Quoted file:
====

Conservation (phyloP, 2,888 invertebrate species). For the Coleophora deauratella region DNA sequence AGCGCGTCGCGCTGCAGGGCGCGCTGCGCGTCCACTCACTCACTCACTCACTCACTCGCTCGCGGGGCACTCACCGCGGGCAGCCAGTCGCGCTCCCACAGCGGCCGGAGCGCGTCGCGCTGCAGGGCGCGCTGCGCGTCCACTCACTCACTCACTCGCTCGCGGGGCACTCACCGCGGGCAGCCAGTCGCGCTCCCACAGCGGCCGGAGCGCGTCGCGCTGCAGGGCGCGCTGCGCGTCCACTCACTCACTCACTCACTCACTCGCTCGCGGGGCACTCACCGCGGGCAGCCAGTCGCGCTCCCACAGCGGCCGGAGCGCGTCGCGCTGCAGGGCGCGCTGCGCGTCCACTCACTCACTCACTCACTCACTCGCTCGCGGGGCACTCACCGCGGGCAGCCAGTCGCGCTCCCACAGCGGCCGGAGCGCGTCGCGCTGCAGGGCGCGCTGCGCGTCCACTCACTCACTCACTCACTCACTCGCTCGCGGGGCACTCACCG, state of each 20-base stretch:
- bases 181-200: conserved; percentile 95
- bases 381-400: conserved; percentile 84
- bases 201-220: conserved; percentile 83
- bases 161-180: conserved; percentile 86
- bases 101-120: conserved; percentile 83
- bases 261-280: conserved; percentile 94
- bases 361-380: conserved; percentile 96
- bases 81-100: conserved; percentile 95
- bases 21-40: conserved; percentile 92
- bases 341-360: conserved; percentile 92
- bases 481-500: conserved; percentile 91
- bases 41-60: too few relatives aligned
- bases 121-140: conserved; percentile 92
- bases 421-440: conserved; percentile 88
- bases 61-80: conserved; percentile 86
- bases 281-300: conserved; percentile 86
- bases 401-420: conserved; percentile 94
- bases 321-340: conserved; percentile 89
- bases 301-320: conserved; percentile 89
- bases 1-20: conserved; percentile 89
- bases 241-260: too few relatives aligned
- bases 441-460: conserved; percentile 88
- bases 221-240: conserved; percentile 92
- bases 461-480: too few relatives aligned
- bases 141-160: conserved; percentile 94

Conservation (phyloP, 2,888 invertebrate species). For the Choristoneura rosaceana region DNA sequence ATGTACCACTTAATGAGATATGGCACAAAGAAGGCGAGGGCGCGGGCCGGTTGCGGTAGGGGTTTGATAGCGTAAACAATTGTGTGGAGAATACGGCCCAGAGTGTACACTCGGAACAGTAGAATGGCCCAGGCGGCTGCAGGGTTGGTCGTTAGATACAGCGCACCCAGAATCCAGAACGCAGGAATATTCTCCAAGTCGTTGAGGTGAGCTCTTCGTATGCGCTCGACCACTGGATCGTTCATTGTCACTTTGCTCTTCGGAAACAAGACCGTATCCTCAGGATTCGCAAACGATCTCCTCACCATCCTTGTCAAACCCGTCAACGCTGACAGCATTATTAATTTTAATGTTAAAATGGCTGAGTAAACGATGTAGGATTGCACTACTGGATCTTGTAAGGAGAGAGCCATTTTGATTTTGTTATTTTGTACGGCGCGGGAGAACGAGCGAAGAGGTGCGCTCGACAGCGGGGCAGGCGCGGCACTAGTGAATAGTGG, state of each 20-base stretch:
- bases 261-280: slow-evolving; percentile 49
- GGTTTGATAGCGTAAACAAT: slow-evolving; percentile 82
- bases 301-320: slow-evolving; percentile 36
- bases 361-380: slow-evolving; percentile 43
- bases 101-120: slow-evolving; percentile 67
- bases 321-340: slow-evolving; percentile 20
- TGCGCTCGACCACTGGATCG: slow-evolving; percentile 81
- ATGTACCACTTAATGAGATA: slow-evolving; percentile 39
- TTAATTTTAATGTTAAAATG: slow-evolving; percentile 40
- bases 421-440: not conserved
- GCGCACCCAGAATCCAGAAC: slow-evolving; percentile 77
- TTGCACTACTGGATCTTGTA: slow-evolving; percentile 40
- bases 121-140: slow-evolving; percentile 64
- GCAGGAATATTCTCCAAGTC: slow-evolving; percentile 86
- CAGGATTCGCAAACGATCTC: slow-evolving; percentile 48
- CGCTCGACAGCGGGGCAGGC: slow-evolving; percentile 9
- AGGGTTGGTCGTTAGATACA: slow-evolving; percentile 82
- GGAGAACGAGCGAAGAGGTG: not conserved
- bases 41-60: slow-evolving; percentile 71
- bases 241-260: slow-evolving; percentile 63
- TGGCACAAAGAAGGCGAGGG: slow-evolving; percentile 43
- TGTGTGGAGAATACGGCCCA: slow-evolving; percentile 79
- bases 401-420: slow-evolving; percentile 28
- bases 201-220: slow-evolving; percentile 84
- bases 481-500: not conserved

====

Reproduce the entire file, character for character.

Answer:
Conservation (phyloP, 2,888 invertebrate species). For the Coleophora deauratella region DNA sequence AGCGCGTCGCGCTGCAGGGCGCGCTGCGCGTCCACTCACTCACTCACTCACTCACTCGCTCGCGGGGCACTCACCGCGGGCAGCCAGTCGCGCTCCCACAGCGGCCGGAGCGCGTCGCGCTGCAGGGCGCGCTGCGCGTCCACTCACTCACTCACTCGCTCGCGGGGCACTCACCGCGGGCAGCCAGTCGCGCTCCCACAGCGGCCGGAGCGCGTCGCGCTGCAGGGCGCGCTGCGCGTCCACTCACTCACTCACTCACTCACTCGCTCGCGGGGCACTCACCGCGGGCAGCCAGTCGCGCTCCCACAGCGGCCGGAGCGCGTCGCGCTGCAGGGCGCGCTGCGCGTCCACTCACTCACTCACTCACTCACTCGCTCGCGGGGCACTCACCGCGGGCAGCCAGTCGCGCTCCCACAGCGGCCGGAGCGCGTCGCGCTGCAGGGCGCGCTGCGCGTCCACTCACTCACTCACTCACTCACTCGCTCGCGGGGCACTCACCG, state of each 20-base stretch:
- bases 181-200: conserved; percentile 95
- bases 381-400: conserved; percentile 84
- bases 201-220: conserved; percentile 83
- bases 161-180: conserved; percentile 86
- bases 101-120: conserved; percentile 83
- bases 261-280: conserved; percentile 94
- bases 361-380: conserved; percentile 96
- bases 81-100: conserved; percentile 95
- bases 21-40: conserved; percentile 92
- bases 341-360: conserved; percentile 92
- bases 481-500: conserved; percentile 91
- bases 41-60: too few relatives aligned
- bases 121-140: conserved; percentile 92
- bases 421-440: conserved; percentile 88
- bases 61-80: conserved; percentile 86
- bases 281-300: conserved; percentile 86
- bases 401-420: conserved; percentile 94
- bases 321-340: conserved; percentile 89
- bases 301-320: conserved; percentile 89
- bases 1-20: conserved; percentile 89
- bases 241-260: too few relatives aligned
- bases 441-460: conserved; percentile 88
- bases 221-240: conserved; percentile 92
- bases 461-480: too few relatives aligned
- bases 141-160: conserved; percentile 94

Conservation (phyloP, 2,888 invertebrate species). For the Choristoneura rosaceana region DNA sequence ATGTACCACTTAATGAGATATGGCACAAAGAAGGCGAGGGCGCGGGCCGGTTGCGGTAGGGGTTTGATAGCGTAAACAATTGTGTGGAGAATACGGCCCAGAGTGTACACTCGGAACAGTAGAATGGCCCAGGCGGCTGCAGGGTTGGTCGTTAGATACAGCGCACCCAGAATCCAGAACGCAGGAATATTCTCCAAGTCGTTGAGGTGAGCTCTTCGTATGCGCTCGACCACTGGATCGTTCATTGTCACTTTGCTCTTCGGAAACAAGACCGTATCCTCAGGATTCGCAAACGATCTCCTCACCATCCTTGTCAAACCCGTCAACGCTGACAGCATTATTAATTTTAATGTTAAAATGGCTGAGTAAACGATGTAGGATTGCACTACTGGATCTTGTAAGGAGAGAGCCATTTTGATTTTGTTATTTTGTACGGCGCGGGAGAACGAGCGAAGAGGTGCGCTCGACAGCGGGGCAGGCGCGGCACTAGTGAATAGTGG, state of each 20-base stretch:
- bases 261-280: slow-evolving; percentile 49
- GGTTTGATAGCGTAAACAAT: slow-evolving; percentile 82
- bases 301-320: slow-evolving; percentile 36
- bases 361-380: slow-evolving; percentile 43
- bases 101-120: slow-evolving; percentile 67
- bases 321-340: slow-evolving; percentile 20
- TGCGCTCGACCACTGGATCG: slow-evolving; percentile 81
- ATGTACCACTTAATGAGATA: slow-evolving; percentile 39
- TTAATTTTAATGTTAAAATG: slow-evolving; percentile 40
- bases 421-440: not conserved
- GCGCACCCAGAATCCAGAAC: slow-evolving; percentile 77
- TTGCACTACTGGATCTTGTA: slow-evolving; percentile 40
- bases 121-140: slow-evolving; percentile 64
- GCAGGAATATTCTCCAAGTC: slow-evolving; percentile 86
- CAGGATTCGCAAACGATCTC: slow-evolving; percentile 48
- CGCTCGACAGCGGGGCAGGC: slow-evolving; percentile 9
- AGGGTTGGTCGTTAGATACA: slow-evolving; percentile 82
- GGAGAACGAGCGAAGAGGTG: not conserved
- bases 41-60: slow-evolving; percentile 71
- bases 241-260: slow-evolving; percentile 63
- TGGCACAAAGAAGGCGAGGG: slow-evolving; percentile 43
- TGTGTGGAGAATACGGCCCA: slow-evolving; percentile 79
- bases 401-420: slow-evolving; percentile 28
- bases 201-220: slow-evolving; percentile 84
- bases 481-500: not conserved